I continue to get educated. One of my peers is a woman, Amy Jo Goddard, who’s an amazing educator when it comes to LGBT and gender dynamics. I had looked to her for education and I looked for her for wisdom. She heard me do a spoken word performance and I used the word tranny sex. I wrote a poem and it was about being bad. I said, “What do you do when you open up your secret box of desires? Is there orgies and threesomes,” and I said, “Tranny sex.” Later she’s like, “Bob, that wasn’t cool.” I was like, “What?” She’s like, “Because trans,” she gave me the scoop, and I was like, “Wow.” All I could say was, “Thank you.” My point is I continue to learn things but not so much new struggles.
Some things may be pointed out or you’ll catch a little thing, but it’s not the overall struggle.
I get it, it sucks. I’m hoping it gets better. I think there’s a percentage, like we’ve been talking about. We’re going from 1% good to 4% and a 3% good. We’re living in a bubble. We live in Los Angeles. We live on the West Coast. God knows what it’s like still in Texas and Midwest and all these things. People are still living in total fear.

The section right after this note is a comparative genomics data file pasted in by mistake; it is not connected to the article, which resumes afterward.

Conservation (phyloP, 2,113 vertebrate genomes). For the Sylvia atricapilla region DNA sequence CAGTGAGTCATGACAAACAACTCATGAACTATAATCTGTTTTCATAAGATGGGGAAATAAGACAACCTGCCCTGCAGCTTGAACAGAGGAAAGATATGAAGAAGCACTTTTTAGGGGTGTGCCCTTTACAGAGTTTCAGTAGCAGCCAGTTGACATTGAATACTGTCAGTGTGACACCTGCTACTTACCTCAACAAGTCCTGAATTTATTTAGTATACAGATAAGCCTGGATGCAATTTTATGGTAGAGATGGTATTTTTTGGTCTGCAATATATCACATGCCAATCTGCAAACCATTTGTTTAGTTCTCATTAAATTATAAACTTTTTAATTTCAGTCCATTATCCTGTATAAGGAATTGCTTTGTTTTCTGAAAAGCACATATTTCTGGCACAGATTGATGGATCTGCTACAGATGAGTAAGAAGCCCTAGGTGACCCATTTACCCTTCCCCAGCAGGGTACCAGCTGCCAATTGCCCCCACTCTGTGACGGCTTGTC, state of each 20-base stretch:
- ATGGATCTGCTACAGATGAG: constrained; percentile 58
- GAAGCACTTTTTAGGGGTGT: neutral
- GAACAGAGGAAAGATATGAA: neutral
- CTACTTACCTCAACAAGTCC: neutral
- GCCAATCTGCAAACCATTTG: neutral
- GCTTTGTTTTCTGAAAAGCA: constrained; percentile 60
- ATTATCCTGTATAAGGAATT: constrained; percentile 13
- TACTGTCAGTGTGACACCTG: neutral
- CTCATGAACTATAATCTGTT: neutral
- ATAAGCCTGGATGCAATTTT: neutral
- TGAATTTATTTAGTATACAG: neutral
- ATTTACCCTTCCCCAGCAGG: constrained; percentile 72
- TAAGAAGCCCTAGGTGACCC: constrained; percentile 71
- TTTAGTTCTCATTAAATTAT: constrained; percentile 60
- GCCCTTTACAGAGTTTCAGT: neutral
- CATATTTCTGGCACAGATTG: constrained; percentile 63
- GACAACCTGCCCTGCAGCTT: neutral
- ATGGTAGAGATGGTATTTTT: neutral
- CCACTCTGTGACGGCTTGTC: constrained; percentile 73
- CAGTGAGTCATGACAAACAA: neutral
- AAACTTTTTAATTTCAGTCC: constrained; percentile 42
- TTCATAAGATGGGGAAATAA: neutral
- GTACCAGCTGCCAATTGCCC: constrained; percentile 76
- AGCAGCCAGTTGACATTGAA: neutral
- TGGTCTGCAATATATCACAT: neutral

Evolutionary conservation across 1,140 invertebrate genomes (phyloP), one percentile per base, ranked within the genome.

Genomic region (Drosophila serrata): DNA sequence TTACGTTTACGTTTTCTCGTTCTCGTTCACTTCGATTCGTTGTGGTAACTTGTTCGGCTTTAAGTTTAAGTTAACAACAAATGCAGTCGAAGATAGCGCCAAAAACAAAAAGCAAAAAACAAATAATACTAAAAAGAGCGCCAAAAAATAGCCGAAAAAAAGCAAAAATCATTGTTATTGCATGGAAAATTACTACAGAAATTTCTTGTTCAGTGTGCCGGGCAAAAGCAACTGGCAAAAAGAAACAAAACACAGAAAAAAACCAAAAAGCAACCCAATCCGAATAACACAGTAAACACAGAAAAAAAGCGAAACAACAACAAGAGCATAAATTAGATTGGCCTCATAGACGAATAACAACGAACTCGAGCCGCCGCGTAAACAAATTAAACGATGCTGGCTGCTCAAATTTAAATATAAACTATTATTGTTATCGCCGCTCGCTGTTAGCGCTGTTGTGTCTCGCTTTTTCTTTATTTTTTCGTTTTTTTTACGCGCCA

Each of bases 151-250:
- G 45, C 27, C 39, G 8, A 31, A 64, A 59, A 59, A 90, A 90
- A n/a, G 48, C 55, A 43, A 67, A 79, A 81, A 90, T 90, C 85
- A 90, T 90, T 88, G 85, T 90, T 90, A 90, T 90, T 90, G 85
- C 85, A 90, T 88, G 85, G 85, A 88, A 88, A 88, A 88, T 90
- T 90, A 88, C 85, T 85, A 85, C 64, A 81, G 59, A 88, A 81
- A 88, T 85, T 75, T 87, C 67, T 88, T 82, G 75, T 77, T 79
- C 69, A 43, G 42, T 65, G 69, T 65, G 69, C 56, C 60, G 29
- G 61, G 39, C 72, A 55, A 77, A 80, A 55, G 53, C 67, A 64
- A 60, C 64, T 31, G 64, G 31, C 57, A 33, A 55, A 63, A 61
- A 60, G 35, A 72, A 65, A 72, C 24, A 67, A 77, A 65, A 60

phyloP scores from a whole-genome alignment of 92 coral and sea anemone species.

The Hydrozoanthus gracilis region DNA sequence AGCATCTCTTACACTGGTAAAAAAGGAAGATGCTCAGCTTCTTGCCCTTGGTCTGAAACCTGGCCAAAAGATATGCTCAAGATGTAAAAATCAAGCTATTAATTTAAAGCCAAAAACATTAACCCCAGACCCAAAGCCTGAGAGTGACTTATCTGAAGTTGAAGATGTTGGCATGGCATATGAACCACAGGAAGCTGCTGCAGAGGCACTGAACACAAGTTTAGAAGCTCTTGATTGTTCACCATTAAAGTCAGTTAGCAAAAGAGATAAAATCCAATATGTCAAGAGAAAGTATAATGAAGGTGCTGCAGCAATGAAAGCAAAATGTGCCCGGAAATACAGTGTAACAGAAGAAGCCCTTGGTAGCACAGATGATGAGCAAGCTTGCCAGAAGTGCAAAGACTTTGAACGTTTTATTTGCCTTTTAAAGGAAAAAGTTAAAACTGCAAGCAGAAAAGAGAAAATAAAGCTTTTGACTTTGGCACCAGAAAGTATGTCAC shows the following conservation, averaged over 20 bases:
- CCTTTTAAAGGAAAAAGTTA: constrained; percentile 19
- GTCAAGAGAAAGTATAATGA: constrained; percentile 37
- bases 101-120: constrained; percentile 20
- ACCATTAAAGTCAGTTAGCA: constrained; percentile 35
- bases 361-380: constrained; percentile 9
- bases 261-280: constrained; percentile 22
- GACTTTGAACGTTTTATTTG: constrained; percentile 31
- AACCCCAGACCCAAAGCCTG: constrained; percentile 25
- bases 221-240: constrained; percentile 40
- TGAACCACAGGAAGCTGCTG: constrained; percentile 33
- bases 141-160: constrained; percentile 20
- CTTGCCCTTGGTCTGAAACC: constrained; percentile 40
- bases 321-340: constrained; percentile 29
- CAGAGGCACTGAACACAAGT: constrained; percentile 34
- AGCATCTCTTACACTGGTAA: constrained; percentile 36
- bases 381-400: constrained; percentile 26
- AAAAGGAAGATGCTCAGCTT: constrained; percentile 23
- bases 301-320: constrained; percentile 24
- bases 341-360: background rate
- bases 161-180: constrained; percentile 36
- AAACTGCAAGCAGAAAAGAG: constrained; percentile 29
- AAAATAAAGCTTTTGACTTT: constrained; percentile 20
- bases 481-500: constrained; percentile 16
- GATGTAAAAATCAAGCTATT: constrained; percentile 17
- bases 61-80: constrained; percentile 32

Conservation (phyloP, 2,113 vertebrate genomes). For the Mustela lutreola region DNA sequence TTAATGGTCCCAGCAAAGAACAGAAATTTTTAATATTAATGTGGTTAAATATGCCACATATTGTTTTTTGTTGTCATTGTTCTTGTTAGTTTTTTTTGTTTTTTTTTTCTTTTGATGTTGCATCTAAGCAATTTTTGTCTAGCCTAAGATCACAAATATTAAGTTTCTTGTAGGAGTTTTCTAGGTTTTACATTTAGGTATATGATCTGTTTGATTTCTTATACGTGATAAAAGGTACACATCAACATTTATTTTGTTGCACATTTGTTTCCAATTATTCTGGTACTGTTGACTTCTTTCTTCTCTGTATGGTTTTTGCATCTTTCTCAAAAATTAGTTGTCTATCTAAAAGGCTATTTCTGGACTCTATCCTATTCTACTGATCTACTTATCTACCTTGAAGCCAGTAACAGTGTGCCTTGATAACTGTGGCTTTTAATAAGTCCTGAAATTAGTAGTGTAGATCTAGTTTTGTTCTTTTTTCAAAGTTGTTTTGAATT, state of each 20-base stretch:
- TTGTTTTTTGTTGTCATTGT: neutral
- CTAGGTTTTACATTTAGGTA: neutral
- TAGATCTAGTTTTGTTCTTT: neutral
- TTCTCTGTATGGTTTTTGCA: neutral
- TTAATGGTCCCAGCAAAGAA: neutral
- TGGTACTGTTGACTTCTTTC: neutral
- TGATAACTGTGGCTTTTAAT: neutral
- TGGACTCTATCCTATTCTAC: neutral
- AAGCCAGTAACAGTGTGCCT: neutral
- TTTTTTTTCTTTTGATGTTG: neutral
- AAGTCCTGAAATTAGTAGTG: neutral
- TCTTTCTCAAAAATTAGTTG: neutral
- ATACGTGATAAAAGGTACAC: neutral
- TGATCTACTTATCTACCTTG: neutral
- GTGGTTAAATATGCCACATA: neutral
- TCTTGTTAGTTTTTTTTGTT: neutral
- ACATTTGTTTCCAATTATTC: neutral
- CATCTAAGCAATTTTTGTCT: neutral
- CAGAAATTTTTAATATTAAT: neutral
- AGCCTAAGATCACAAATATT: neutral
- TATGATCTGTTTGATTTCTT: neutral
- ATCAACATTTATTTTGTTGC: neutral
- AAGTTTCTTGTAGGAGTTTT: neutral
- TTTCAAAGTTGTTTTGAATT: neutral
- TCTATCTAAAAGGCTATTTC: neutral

Lack of exposure too. It’s one of the things that I appreciate about the coming out movement is people get to recognize their neighbors, their colleagues, somebody’s uncle or aunt, and it’s like, “I know them as a person first, not the label,” and then they may have to struggle a little bit to digest it or metabolize it but because they met the person first, the label doesn’t take over as much or it has the opportunity not to take over.